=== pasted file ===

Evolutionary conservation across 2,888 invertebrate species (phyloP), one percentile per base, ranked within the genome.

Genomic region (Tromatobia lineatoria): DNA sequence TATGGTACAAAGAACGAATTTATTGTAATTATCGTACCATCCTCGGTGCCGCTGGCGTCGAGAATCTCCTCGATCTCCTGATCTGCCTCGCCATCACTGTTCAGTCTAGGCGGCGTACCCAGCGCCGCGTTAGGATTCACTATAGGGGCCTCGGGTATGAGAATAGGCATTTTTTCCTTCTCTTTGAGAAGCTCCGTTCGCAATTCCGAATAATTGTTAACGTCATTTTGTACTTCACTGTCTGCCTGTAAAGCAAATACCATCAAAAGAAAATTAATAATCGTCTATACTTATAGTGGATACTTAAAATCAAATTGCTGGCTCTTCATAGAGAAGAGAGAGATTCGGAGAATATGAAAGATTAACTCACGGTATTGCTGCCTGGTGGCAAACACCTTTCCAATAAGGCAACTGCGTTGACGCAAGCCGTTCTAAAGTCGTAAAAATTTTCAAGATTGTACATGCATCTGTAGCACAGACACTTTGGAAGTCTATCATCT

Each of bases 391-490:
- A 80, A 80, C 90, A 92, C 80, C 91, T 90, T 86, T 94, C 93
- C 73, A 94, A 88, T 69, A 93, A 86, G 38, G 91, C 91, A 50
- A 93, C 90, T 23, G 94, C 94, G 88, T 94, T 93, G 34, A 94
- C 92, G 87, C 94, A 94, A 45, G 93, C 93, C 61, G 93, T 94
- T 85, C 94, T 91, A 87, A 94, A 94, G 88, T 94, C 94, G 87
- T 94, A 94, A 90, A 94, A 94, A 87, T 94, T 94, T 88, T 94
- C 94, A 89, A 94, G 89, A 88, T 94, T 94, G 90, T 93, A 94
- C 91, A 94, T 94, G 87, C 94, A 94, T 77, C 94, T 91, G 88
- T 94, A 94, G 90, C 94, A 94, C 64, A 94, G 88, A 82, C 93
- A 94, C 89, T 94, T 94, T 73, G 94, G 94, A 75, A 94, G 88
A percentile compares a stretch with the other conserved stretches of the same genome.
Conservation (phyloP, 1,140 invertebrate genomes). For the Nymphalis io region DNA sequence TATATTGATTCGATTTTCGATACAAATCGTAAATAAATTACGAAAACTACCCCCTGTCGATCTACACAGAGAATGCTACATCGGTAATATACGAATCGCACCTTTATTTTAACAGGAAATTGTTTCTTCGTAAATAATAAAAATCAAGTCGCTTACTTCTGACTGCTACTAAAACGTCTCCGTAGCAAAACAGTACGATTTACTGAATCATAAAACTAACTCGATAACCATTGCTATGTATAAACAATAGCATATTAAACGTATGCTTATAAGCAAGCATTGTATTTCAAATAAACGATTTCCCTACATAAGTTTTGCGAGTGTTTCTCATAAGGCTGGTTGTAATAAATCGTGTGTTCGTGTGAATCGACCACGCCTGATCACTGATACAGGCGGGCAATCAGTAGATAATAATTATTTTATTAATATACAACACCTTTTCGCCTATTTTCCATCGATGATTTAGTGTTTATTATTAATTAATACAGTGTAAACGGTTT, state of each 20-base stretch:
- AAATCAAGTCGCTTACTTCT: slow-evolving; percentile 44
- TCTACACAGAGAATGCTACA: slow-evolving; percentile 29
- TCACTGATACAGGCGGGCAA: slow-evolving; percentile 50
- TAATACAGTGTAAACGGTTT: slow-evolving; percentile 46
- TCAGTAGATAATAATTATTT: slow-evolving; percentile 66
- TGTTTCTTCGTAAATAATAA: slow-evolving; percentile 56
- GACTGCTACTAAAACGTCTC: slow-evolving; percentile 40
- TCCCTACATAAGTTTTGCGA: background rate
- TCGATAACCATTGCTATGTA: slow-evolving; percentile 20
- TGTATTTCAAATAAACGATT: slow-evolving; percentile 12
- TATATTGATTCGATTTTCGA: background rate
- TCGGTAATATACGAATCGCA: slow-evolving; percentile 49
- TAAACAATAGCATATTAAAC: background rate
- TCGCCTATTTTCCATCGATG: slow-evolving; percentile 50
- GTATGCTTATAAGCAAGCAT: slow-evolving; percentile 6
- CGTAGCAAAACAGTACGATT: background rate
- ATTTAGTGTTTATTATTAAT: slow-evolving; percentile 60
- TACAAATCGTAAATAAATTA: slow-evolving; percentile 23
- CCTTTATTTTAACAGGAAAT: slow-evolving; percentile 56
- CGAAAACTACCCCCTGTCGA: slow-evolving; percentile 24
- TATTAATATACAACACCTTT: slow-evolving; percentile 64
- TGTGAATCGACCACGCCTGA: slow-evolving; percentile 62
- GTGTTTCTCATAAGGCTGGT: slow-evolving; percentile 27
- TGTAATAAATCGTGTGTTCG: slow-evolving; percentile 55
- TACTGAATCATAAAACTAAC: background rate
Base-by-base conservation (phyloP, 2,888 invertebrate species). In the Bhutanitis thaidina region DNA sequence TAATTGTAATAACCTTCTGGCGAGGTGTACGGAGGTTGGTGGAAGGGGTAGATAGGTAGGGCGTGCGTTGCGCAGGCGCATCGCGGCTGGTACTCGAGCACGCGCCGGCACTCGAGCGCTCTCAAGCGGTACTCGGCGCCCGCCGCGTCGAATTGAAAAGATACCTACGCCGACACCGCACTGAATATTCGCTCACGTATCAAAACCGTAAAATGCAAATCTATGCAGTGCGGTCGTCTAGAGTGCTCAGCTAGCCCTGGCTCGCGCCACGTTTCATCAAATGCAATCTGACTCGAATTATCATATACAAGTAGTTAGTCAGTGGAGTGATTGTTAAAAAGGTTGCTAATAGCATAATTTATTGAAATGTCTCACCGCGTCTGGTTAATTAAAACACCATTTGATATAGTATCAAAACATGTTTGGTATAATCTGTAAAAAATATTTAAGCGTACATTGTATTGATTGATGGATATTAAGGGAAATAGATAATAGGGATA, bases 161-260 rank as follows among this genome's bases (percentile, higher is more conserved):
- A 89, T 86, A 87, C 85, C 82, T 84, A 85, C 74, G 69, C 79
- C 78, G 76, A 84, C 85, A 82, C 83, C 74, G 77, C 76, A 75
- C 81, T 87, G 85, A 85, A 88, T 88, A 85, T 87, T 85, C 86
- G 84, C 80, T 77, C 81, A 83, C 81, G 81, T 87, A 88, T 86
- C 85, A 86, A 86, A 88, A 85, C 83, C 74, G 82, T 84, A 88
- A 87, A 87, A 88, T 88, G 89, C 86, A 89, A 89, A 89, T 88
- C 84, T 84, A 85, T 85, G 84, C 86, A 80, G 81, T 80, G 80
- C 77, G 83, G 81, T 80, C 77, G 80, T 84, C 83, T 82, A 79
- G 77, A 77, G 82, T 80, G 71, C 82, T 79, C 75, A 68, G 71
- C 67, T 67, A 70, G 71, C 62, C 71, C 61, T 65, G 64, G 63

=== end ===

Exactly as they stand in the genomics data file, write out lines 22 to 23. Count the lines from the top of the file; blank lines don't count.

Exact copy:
- GACTGCTACTAAAACGTCTC: slow-evolving; percentile 40
- TCCCTACATAAGTTTTGCGA: background rate